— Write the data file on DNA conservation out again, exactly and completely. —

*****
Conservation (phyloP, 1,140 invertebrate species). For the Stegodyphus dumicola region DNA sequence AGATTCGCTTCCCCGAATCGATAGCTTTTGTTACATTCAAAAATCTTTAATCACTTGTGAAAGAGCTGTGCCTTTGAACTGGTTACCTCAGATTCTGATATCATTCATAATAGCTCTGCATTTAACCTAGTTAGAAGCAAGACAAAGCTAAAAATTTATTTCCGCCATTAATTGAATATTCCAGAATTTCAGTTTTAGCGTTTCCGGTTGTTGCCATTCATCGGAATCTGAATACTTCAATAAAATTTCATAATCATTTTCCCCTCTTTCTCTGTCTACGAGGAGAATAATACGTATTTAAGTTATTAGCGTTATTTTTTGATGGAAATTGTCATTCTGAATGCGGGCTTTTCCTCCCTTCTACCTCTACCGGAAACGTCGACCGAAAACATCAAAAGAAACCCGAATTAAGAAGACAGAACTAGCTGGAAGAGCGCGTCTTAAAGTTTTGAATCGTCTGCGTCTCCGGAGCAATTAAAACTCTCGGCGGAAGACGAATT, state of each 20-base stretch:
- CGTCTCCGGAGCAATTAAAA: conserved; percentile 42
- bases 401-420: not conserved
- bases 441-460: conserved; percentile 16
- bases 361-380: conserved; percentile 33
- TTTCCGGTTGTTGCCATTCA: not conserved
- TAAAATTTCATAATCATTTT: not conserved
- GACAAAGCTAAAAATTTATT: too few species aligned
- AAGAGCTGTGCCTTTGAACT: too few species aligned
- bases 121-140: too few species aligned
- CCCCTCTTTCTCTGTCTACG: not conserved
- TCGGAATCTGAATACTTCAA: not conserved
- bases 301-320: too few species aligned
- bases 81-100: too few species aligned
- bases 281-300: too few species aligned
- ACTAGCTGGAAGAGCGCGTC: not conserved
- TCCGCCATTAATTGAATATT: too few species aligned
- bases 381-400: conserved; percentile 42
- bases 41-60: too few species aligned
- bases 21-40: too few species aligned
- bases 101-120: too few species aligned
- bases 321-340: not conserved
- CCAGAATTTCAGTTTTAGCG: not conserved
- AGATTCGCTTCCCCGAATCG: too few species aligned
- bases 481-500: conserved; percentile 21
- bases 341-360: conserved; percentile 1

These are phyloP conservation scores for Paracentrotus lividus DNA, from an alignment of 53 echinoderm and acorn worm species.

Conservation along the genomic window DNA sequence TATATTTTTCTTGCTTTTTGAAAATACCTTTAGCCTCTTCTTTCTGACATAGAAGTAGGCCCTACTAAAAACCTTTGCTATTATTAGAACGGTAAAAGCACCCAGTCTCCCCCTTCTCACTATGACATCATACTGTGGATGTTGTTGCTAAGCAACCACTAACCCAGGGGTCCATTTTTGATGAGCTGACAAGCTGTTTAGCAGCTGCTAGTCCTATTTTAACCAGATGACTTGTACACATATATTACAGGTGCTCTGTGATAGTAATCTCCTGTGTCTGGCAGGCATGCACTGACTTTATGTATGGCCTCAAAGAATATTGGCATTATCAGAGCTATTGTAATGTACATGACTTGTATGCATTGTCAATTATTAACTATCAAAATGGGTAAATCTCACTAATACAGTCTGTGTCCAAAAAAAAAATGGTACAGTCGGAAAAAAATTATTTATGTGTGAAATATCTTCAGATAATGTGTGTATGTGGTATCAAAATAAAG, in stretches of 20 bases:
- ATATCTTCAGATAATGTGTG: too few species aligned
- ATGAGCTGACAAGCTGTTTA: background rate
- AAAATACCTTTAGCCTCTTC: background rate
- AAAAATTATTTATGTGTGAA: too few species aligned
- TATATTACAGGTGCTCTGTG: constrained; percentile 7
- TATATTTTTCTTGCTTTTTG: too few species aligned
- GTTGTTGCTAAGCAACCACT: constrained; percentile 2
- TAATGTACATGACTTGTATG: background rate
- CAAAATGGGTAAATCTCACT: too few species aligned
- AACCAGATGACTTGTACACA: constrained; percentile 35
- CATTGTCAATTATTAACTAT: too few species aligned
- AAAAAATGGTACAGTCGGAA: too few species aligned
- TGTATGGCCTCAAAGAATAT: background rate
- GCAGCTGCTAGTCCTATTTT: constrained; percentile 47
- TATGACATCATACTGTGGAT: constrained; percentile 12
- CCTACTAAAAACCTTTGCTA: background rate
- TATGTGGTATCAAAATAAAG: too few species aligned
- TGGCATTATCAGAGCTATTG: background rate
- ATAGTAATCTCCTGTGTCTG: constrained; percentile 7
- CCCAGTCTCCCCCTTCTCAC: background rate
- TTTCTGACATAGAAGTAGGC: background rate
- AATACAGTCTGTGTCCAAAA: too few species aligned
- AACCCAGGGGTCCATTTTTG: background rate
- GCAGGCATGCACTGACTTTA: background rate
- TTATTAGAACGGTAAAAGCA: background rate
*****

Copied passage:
Conservation (phyloP, 1,140 invertebrate species). For the Stegodyphus dumicola region DNA sequence AGATTCGCTTCCCCGAATCGATAGCTTTTGTTACATTCAAAAATCTTTAATCACTTGTGAAAGAGCTGTGCCTTTGAACTGGTTACCTCAGATTCTGATATCATTCATAATAGCTCTGCATTTAACCTAGTTAGAAGCAAGACAAAGCTAAAAATTTATTTCCGCCATTAATTGAATATTCCAGAATTTCAGTTTTAGCGTTTCCGGTTGTTGCCATTCATCGGAATCTGAATACTTCAATAAAATTTCATAATCATTTTCCCCTCTTTCTCTGTCTACGAGGAGAATAATACGTATTTAAGTTATTAGCGTTATTTTTTGATGGAAATTGTCATTCTGAATGCGGGCTTTTCCTCCCTTCTACCTCTACCGGAAACGTCGACCGAAAACATCAAAAGAAACCCGAATTAAGAAGACAGAACTAGCTGGAAGAGCGCGTCTTAAAGTTTTGAATCGTCTGCGTCTCCGGAGCAATTAAAACTCTCGGCGGAAGACGAATT, state of each 20-base stretch:
- CGTCTCCGGAGCAATTAAAA: conserved; percentile 42
- bases 401-420: not conserved
- bases 441-460: conserved; percentile 16
- bases 361-380: conserved; percentile 33
- TTTCCGGTTGTTGCCATTCA: not conserved
- TAAAATTTCATAATCATTTT: not conserved
- GACAAAGCTAAAAATTTATT: too few species aligned
- AAGAGCTGTGCCTTTGAACT: too few species aligned
- bases 121-140: too few species aligned
- CCCCTCTTTCTCTGTCTACG: not conserved
- TCGGAATCTGAATACTTCAA: not conserved
- bases 301-320: too few species aligned
- bases 81-100: too few species aligned
- bases 281-300: too few species aligned
- ACTAGCTGGAAGAGCGCGTC: not conserved
- TCCGCCATTAATTGAATATT: too few species aligned
- bases 381-400: conserved; percentile 42
- bases 41-60: too few species aligned
- bases 21-40: too few species aligned
- bases 101-120: too few species aligned
- bases 321-340: not conserved
- CCAGAATTTCAGTTTTAGCG: not conserved
- AGATTCGCTTCCCCGAATCG: too few species aligned
- bases 481-500: conserved; percentile 21
- bases 341-360: conserved; percentile 1

These are phyloP conservation scores for Paracentrotus lividus DNA, from an alignment of 53 echinoderm and acorn worm species.

Conservation along the genomic window DNA sequence TATATTTTTCTTGCTTTTTGAAAATACCTTTAGCCTCTTCTTTCTGACATAGAAGTAGGCCCTACTAAAAACCTTTGCTATTATTAGAACGGTAAAAGCACCCAGTCTCCCCCTTCTCACTATGACATCATACTGTGGATGTTGTTGCTAAGCAACCACTAACCCAGGGGTCCATTTTTGATGAGCTGACAAGCTGTTTAGCAGCTGCTAGTCCTATTTTAACCAGATGACTTGTACACATATATTACAGGTGCTCTGTGATAGTAATCTCCTGTGTCTGGCAGGCATGCACTGACTTTATGTATGGCCTCAAAGAATATTGGCATTATCAGAGCTATTGTAATGTACATGACTTGTATGCATTGTCAATTATTAACTATCAAAATGGGTAAATCTCACTAATACAGTCTGTGTCCAAAAAAAAAATGGTACAGTCGGAAAAAAATTATTTATGTGTGAAATATCTTCAGATAATGTGTGTATGTGGTATCAAAATAAAG, in stretches of 20 bases:
- ATATCTTCAGATAATGTGTG: too few species aligned
- ATGAGCTGACAAGCTGTTTA: background rate
- AAAATACCTTTAGCCTCTTC: background rate
- AAAAATTATTTATGTGTGAA: too few species aligned
- TATATTACAGGTGCTCTGTG: constrained; percentile 7
- TATATTTTTCTTGCTTTTTG: too few species aligned
- GTTGTTGCTAAGCAACCACT: constrained; percentile 2
- TAATGTACATGACTTGTATG: background rate
- CAAAATGGGTAAATCTCACT: too few species aligned
- AACCAGATGACTTGTACACA: constrained; percentile 35
- CATTGTCAATTATTAACTAT: too few species aligned
- AAAAAATGGTACAGTCGGAA: too few species aligned
- TGTATGGCCTCAAAGAATAT: background rate
- GCAGCTGCTAGTCCTATTTT: constrained; percentile 47
- TATGACATCATACTGTGGAT: constrained; percentile 12
- CCTACTAAAAACCTTTGCTA: background rate
- TATGTGGTATCAAAATAAAG: too few species aligned
- TGGCATTATCAGAGCTATTG: background rate
- ATAGTAATCTCCTGTGTCTG: constrained; percentile 7
- CCCAGTCTCCCCCTTCTCAC: background rate
- TTTCTGACATAGAAGTAGGC: background rate
- AATACAGTCTGTGTCCAAAA: too few species aligned
- AACCCAGGGGTCCATTTTTG: background rate
- GCAGGCATGCACTGACTTTA: background rate
- TTATTAGAACGGTAAAAGCA: background rate